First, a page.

Cobots can also carry heavy loads and even entire pallets, helping prevent employee injuries. For packing operations, a cobot with a mechanical arm can pick up items from a conveyor belt and pack them in boxes for delivery. These processes are still challenging for cobots though, as mechanical arms need to understand the physics of surfaces to apply the appropriate amount of pressure with finger-like “grippers.” While humans understand instinctively that eggs need to be handled with a lot more care than say books, cobots must be trained to do so. Many cobots today also can't handle varying objects, i.e. if a peanut butter jar rolls down the line in addition to a toothpaste box. Researchers expect future iterations to get much better at recognizing and handling fulfillment complexities.

Health Care Efficiency and Precision

In the health care industry, cobots help with material handling and pick-and-place tasks similar to how they operate in manufacturing processes in other industries. At the Johnson & Johnson distribution facility in Jacksonville, Florida, a cobot, affectionately labeled “The Hulk” for its green color, handles ergonomic tasks like lifting heavy objects to reduce worker strain.

Pick-and-place and sorting tasks that cobots perform with ease are especially useful in processing large volumes of lab tests. Cobots in a lab in Copenhagen University hospital sort vials of blood samples by scanning barcodes and arranging tubes by color.

Arguably, the most promising applications of cobots in health care are in surgery. This diverges from the “dirty, dangerous, or dull” task parameters, but precisely programmable cobots can also help make delicate surgeries less invasive. Cobots like the da Vinci system are already helping to translate a surgeon's hand movements into more precisely calibrated motions.

Another example is a device called CyberKnife that helps physicians deliver accurate doses of radiation to patients at the exact site of a tumor. The cobot’s precision is helpful in treating cancer because it targets only malignant cells, leaving healthy ones untouched. This kind of cobot can also get a 3D view of a tumor that indicates how to approach the site to deliver radiation.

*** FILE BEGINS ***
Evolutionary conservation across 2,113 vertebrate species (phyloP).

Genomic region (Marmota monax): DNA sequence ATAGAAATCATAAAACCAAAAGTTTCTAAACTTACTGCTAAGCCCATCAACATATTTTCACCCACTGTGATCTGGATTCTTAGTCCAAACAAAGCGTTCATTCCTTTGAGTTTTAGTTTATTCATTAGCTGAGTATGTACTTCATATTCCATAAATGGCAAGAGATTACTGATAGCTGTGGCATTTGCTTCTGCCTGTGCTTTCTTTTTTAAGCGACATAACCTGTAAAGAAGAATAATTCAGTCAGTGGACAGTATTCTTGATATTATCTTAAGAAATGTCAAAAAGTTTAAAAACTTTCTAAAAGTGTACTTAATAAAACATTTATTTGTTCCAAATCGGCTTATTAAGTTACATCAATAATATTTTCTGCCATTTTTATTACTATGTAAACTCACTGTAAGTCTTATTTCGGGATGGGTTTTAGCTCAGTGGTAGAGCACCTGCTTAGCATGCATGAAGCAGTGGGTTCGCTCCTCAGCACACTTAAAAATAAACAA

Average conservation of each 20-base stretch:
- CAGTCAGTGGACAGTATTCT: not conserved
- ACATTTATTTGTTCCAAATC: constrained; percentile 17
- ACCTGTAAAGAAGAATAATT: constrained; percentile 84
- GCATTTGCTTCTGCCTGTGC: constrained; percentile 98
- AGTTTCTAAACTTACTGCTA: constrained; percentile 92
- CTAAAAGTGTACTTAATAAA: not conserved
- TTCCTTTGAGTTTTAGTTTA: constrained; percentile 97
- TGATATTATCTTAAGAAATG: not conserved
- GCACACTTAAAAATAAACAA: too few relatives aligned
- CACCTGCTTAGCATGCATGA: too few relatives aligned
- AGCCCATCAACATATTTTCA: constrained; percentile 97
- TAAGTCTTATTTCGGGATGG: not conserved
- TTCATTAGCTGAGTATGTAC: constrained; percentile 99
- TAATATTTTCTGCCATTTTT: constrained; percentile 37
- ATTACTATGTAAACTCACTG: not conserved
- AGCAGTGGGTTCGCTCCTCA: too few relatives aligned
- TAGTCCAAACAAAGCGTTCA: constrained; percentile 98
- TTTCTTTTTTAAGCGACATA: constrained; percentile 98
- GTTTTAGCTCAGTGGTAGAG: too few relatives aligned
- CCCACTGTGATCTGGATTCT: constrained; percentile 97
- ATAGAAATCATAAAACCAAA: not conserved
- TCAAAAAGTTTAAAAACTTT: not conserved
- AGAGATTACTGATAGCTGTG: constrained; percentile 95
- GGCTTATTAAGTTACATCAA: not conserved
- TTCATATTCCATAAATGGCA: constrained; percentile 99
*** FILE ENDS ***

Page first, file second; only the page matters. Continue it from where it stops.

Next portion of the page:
Startups such as XSurgical are considering entirely remote surgery conducted by cobots, with surgeons relaying instructions from a distance. This scenario can be used in war zones, for example, or other dangerous situations. Early surgeries, according to XSurgical stakeholders, will involve only essential procedures that stabilize patients before transport to army hospitals.

No, Cobots Won't Kill Jobs

The growing use cases for cobots is good news for all industries, especially manufacturing. Given how difficult it can be to find labor, cobots can help ease the burden. Prior to Covid-19, the talent market looked anemic. It was estimated that about 2.4 million U.S. manufacturing jobs would remain unfilled until 2028. The potential economic impact was gauged at 2.5 trillion, according to a 2018 Deloitte study.

Manufacturing workers often face endless, repetitive tasks that are prime opportunities for cobots. The collaborative nature of cobots means that jobs are not usually lost, just made better.

Paradigm Electronics, a Canadian manufacturing company, is one example. The introduction of cobots didn’t lead to job loss but a redefinition of work. People went from being machinists to robot programmers. It wouldn't be a stretch to say that cobots relieve humans of dead-end jobs and help them build a career instead of being endlessly stuck in the same repetitive tasks. It can be a winning combination for employers and employees.

Can Cobots Help During the Next Disruption?

Can cobots keep manufacturing and other industrial processes safer from future disruption? With the reduced and staggered workforce caused by Covid-19, cobots can definitely help fill in gaps. But cobots alone have limited capabilities and can’t carry the entire supply chain on their backs.

Cobots can, however, deliver considerable advantages and flatten disruption caused by a diminished workforce. Exactly how this will happen also depends on the kind of disruption. Cobots can't resolve supply shortages but businesses that implement strategic, long-term inventory management can certainly help.

The Future of Cobots

Expect dramatic growth in the use of cobots—both in industries that adopt the technology and in the number of units deployed. You might even see cobots harvesting crops or helping in restaurant kitchens.

Cobot manufacturers are competing to make them less expensive and more complex, with better vision and sensing systems. Then cobots can take on more complex tasks involving touch and pressure. Expect cobots to become a more integral part of the industrial landscape. The market for cobots is estimated to grow at an astonishing 41.8% compounded annual growth rate to reach nearly $8 million by 2025, according to Markets and Markets. The global revenue for cobot mechanical arms alone is expected to hit $11.8 billion by 2030, ABI Research predicts.

That’s great news for both enterprises and workers as cobots continue to augment the workforce in exciting new ways.